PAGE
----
Balance in the Cards

Kate (Psychic? Tarot Card Reader? Charlatan?)  spread out the cards, telling me to pick. Flipping over the first card she told me I was the sort of person who valued balance, I actively sought it out, I brought it to situations.

Curious about what lay beyond the Vancouver Yacht Club, I accidentally walked the 11KM sea wall between Coal Harbour and English Bay.

I could start with the tarot cards on Saturday night or I could tell you the story of my accidental 11 KM walk yesterday; yet both are so connected. 

I will hobble down the stairs (16KM total of walking gets you a blister on the ball of your left foot), get a cup of coffee and come back to my desk to tell you the story of both. 

 (there. I’m back.) 

Like most people asking for a tarot card reading, I went with a mix of scepticism and amusement. I gave her $20, and I was curious to see what she would give me in return.

I walked past the 9 o’clock gun, the woman in the wet suit, and kept walking. When I pulled up the map on my phone, I thought I had to be close to the Lion’s Gate Bridge, so it was 3.8KM to English Bay and 5.5KM back to Coal Harbour. It made more sense to simply keep walking.

Mostly she told me about my past. She told me that I had a hard year. She suggested I was funny. She told me that I loved my family and perhaps more interestingly, that I held on to my memories, my memories were precious to me.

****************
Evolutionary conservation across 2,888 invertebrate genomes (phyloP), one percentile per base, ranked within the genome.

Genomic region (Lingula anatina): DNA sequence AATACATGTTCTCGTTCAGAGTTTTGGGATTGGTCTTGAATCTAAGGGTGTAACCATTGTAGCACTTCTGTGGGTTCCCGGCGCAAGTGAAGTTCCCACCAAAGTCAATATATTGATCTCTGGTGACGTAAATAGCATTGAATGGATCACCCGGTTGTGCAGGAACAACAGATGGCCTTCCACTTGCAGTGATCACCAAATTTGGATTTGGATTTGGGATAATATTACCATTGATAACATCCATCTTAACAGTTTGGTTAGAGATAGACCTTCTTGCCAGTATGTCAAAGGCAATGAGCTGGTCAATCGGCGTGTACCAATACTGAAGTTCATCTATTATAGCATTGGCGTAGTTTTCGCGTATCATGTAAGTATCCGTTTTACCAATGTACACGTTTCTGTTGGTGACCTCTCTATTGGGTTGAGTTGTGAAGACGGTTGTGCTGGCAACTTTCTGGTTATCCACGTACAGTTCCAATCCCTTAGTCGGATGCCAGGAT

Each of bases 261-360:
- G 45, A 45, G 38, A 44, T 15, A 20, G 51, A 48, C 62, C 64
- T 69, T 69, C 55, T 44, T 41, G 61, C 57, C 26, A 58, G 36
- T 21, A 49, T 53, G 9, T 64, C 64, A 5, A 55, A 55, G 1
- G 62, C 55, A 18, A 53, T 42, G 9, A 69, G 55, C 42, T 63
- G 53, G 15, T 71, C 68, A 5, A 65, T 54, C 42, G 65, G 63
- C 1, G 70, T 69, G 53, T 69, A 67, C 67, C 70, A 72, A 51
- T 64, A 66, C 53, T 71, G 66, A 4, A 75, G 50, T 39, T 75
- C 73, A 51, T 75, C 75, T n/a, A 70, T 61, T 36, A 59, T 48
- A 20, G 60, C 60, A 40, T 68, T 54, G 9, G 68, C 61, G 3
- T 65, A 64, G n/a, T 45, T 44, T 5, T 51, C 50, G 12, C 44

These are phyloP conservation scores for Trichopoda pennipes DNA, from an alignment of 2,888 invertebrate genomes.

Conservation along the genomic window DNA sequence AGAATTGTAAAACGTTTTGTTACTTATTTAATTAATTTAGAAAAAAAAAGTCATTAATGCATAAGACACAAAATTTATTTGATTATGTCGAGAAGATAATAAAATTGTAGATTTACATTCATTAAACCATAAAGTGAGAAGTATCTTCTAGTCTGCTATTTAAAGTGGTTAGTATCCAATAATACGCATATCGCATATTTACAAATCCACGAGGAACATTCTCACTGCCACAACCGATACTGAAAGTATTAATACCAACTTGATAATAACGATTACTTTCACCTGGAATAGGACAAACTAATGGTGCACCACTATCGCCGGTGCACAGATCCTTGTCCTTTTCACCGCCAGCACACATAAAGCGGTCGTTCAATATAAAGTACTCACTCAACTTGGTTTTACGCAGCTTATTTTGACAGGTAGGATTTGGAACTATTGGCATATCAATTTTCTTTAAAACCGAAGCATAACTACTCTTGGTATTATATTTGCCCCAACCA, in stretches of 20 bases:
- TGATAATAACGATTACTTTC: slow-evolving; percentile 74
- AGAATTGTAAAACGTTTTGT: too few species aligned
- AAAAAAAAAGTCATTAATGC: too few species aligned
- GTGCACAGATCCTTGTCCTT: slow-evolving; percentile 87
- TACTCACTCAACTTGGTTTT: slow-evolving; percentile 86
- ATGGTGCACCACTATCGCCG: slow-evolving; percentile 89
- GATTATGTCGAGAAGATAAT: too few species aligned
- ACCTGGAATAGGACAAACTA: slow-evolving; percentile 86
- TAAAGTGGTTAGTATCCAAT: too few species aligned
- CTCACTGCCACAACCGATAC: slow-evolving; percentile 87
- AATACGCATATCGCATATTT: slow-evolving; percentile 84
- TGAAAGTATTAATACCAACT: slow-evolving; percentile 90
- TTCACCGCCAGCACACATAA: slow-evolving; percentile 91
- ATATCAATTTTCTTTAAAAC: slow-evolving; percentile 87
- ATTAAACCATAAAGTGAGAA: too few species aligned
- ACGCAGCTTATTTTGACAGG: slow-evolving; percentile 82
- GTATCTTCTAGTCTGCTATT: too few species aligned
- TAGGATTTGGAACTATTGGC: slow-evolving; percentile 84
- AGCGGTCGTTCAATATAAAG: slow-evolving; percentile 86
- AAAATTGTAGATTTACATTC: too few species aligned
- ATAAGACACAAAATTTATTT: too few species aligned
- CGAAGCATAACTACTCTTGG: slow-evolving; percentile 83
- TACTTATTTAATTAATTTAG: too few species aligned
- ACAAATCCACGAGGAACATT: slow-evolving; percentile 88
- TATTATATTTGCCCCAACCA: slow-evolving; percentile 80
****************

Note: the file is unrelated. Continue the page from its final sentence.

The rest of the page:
It turns out that I was nowhere near Lion’s Gate Bridge when I made the decision to keep walking. Just as you think you are turning the corner and will see the abutment of the bridge, there is yet another cove, beach, bird or section filled with cyclists.

The cards are just the cards you know. They are pictures on paper.  Perhaps what matters is what you hold on to. Perhaps what matters are the phrases and words she gives you, the ones that become memory.

I would like to tell you I enjoyed the walk. The reality is that I was dehydrated, bounded by the Straight of Georgia on one side and the 70 foot cliffs of Stanley Park on the other. I had to keep walking.

Like all people who want their fortune, I went with a question, a gem of a thing I was looking for clarity about.  I  wanted to know what the ending really is.

There was no choice but to keep walking. It didn’t matter that I had blisters. Or a headache. It didn’t matter that the wind was blowing, or that I was tired. 

Endings and not are where the two stories come together. Whether I know the end has come or I’m not sure what’s around the bend, I think of balance and memory and loyalty, holding all of these things in one hand while trying to see the bigger picture. 

She lost me at balance. I am not a person skilled at holding things in balance. I hold things together until the end. I need to see the end.

And I can’t. It’s simply not possible, bounded by the Straight on one side, the cliffs on the other. There are only 10 cards, with varying meanings. I pick them face down, I try to guess where I am on an unknown path,  imputing meanings to pictures and the words; trying to landmark amongst things I do not know. 

Sometimes I wonder: Is the end the only possible balance point? 

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One Response to Balance in the Cards

  1. Peg says:

    You are a lovely writer.

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